It was then, as she was finally putting everything away, that she once again found the blanket. It now stank of dried blood and looked even worse than before. She almost threw it away, but her mother's lessons on how to remove blood stains stopped her hand. Besides, the stains wouldn't really show on the black wool. Indeed, all it really needed was a good soak in shampoo and cold water to loosen the dried blood and a few repeated scrubs and washes until the water finally ran clear. When she was satisfied that it was thoroughly cleansed, she lay it out on the sweet smelling grass in her back garden to dry. The September sun had been strong, and by evening, as the weather turned chilly, it was dry. Sitting by the kitchen fire, carefully mending the ragged edges of the blanket while it draped over her knees provided her with a comfortable warmth.

The sense of security she felt when enveloped in the blanket meant that soon, she grew accustomed to having it on her bed every night, as well as wrapped around her while she read throughout the day. Autumn came rapidly, and the woollen blanket became a cherished possession. It was unexpected that the warmth and security the blanket provided chased the nightmares of Professor Snape's death away, but it reminded her so starkly of his black robes that she assumed it was providing her with an unconscious substitute.

When she travelled to Australia for the birth of her brother, Geoffrey, the blanket went with her. She could not part with it. Through the nights, it had proved that it was her safe harbour. The warmer climate soon had her sleeping in the nude, but the blanket, ah, the blanket, it still stayed flung casually over her bare form.

Soon, much too soon, the dreams began. Dreams in which a shadowy, dark lover whispered salaciously in her ears but which left her confused and drenched in a tangle each morning with the blanket. She tried, of course, to recall what was said in the dreams, but all she had was an impression of a dark, erotic voice and lips ghosting over her body.

Frost was in the air when she returned once more to her cottage. Hermione sighed with quiet joy at the pleasant sight of home. She loved her baby brother, and being with her parents had been marvellous, if slightly awkward, but it was good to be home.

The first thing Hermione did was light a fire in her bedroom; the cottage was freezing. Then, after a long, hot bath, she slid naked between the crisp sheets of her bed, her beloved blanket draped on top. Somehow though, it did not prove enough comfort. Now, she needed the feel of her soft woollen blanket on her bare body. Perhaps it was that she was entirely alone in the house, perhaps it was being back so near Hogwarts, but her thoughts as she drifted off to sleep turned once more towards Professor Snape. She caressed her body as she remembered his dark, seductive voice as it delivered heated insults. She recalled his graceful stalk and could not resist slipping her fingers down to play with her already wet core. It was his face she saw as she pumped her fingers desperately into her waiting heat, his body she imagined riding her as she reached orgasm.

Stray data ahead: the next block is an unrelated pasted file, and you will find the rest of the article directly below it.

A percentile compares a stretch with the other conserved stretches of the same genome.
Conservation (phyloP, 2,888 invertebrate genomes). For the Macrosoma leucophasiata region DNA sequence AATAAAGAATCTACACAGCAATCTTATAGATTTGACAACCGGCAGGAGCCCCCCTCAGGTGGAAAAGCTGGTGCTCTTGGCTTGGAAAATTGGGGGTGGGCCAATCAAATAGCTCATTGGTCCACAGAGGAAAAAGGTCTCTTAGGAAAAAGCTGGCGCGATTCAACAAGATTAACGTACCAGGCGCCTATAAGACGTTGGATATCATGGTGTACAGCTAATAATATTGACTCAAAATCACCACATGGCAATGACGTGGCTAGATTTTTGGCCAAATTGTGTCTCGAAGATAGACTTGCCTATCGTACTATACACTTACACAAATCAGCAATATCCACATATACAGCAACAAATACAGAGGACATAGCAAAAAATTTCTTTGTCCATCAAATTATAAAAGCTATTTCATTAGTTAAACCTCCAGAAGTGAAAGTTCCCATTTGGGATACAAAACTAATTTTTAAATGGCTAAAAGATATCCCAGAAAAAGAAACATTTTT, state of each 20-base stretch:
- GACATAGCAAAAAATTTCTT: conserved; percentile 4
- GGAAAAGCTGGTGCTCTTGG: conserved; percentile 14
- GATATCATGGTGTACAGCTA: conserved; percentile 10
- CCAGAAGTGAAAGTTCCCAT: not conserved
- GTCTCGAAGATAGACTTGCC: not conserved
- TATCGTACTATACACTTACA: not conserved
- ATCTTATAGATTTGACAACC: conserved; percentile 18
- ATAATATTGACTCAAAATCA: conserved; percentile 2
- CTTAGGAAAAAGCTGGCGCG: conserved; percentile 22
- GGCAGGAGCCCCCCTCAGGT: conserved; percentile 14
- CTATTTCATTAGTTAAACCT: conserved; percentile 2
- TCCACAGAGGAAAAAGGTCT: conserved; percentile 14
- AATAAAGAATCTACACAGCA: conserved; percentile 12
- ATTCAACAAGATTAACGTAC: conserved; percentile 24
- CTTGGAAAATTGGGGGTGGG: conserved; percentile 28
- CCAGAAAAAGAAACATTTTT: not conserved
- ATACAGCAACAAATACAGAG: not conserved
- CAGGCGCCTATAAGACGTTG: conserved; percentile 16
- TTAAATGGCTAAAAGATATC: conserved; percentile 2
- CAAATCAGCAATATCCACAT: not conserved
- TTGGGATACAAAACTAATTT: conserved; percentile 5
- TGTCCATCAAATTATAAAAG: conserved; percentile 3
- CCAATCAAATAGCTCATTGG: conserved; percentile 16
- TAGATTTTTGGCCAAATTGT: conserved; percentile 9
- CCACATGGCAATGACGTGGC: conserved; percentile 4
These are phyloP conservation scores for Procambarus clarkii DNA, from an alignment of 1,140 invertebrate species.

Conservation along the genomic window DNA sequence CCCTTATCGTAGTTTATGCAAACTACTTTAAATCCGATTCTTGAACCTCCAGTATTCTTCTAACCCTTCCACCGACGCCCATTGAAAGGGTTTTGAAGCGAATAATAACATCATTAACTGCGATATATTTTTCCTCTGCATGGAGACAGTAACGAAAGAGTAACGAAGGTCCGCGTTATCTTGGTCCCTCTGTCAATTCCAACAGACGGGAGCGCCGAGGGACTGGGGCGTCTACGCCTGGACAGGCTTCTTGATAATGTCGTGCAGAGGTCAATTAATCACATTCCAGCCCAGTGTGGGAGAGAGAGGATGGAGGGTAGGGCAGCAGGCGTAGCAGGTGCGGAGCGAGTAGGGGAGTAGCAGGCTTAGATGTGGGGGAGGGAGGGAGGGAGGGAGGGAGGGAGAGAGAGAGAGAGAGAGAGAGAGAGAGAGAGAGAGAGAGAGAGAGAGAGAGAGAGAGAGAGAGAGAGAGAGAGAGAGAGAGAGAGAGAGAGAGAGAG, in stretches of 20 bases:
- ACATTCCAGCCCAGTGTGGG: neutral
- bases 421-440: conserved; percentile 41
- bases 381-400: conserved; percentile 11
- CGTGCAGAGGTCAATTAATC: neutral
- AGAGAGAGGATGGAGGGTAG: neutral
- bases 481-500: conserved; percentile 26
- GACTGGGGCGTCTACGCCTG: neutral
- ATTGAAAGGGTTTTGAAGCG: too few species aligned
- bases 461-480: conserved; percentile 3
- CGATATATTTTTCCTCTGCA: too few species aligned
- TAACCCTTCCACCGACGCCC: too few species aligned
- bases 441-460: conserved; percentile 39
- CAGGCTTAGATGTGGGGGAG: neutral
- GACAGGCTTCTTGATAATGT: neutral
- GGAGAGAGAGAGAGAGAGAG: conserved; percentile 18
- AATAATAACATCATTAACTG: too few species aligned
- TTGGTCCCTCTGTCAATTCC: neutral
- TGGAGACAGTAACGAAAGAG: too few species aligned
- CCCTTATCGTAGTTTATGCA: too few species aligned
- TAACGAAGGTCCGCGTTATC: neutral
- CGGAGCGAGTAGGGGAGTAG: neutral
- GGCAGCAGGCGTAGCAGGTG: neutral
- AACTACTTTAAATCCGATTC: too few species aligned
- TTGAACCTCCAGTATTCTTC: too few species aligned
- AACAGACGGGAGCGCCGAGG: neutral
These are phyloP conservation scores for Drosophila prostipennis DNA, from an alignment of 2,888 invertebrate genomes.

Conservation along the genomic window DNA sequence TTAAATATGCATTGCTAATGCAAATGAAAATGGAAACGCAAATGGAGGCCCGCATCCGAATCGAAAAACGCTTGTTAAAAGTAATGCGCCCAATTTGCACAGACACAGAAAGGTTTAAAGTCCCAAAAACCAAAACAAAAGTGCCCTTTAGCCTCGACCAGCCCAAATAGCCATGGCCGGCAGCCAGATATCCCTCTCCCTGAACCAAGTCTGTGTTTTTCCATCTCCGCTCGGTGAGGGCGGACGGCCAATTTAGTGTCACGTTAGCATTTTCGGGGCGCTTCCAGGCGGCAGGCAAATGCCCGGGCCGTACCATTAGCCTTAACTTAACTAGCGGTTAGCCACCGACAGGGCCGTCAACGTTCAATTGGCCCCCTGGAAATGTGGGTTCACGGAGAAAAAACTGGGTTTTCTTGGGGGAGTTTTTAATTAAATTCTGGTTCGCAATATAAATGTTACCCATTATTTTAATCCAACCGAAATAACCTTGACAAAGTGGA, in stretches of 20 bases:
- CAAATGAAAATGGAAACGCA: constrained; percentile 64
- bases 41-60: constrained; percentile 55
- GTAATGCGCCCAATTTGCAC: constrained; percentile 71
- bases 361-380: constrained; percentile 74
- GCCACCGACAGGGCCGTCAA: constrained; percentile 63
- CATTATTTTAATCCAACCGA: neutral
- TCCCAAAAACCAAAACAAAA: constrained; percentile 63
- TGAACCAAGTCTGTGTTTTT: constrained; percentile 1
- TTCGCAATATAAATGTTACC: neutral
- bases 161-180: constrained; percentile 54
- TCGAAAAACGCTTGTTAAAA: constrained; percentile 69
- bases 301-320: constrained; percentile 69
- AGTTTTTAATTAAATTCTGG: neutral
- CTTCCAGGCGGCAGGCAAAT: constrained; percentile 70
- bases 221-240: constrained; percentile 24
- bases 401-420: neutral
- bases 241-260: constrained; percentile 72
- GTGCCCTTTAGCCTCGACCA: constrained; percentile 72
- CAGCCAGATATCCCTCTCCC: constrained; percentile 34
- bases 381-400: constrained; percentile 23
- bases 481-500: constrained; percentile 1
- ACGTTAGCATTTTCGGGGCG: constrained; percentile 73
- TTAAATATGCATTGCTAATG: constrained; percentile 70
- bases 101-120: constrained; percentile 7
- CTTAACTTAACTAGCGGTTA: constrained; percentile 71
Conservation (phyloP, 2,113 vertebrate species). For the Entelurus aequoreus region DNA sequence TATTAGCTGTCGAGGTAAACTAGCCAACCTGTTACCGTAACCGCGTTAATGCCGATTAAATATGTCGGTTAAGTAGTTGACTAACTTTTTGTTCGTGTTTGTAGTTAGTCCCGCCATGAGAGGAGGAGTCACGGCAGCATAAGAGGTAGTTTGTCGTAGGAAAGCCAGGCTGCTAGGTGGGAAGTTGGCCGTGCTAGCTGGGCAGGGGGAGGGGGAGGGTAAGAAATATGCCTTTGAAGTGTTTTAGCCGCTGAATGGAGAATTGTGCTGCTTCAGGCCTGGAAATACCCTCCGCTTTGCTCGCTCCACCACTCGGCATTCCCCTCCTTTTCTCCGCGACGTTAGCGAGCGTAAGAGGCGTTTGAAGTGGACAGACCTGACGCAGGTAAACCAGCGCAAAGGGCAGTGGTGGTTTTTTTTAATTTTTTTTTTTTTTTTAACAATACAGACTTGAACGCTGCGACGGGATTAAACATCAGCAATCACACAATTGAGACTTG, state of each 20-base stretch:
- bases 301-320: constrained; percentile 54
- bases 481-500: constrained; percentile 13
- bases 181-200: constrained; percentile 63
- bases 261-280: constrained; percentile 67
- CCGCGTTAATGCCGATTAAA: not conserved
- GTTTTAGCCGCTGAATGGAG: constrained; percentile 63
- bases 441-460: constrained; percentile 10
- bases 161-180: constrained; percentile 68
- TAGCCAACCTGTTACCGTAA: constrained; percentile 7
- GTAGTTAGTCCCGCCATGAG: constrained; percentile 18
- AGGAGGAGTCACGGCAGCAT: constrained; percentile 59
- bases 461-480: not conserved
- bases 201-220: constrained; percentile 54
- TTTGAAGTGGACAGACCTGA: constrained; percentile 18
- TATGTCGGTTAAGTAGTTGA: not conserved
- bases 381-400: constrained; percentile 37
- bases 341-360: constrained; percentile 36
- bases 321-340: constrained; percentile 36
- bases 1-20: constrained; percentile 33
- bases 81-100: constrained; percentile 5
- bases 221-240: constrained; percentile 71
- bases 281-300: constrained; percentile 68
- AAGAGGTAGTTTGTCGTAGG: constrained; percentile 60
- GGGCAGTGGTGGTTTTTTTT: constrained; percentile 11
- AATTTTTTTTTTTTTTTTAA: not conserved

The dream that night was much more intense. No longer did her shadowy lover merely whisper in her ear. Nor did ghostly lips simply caress her already sated body. Tonight, she felt fingers massaging her already sensitised flesh and then plunge repeatedly into her. As dawn approached, the fingers were first replaced by a ghostly tongue that licked, sucked and fucked her to completion. Then, she was flipped onto her front so that a ghostly cock could take her virginity. Unheeded, unexpected, Hermione awoke as she orgasmed, gasping, "Severus," in a throaty, hoarse voice.

Still shuddering from her orgasm, Hermione was disoriented and confused. But it did not take her more than a few seconds to realise that she was not alone in her bed. Reaching for her protective blanket, she instead encountered the tangled cotton sheet and warm, living male. Disbelief warred with incomprehension and embarrassment as Hermione turned her head to gaze upon the sated and relaxed, yet sardonically smirking, visage of Severus Snape.


A/N. Love it or hate it, please do let me know what you think. I'd love to hear from you.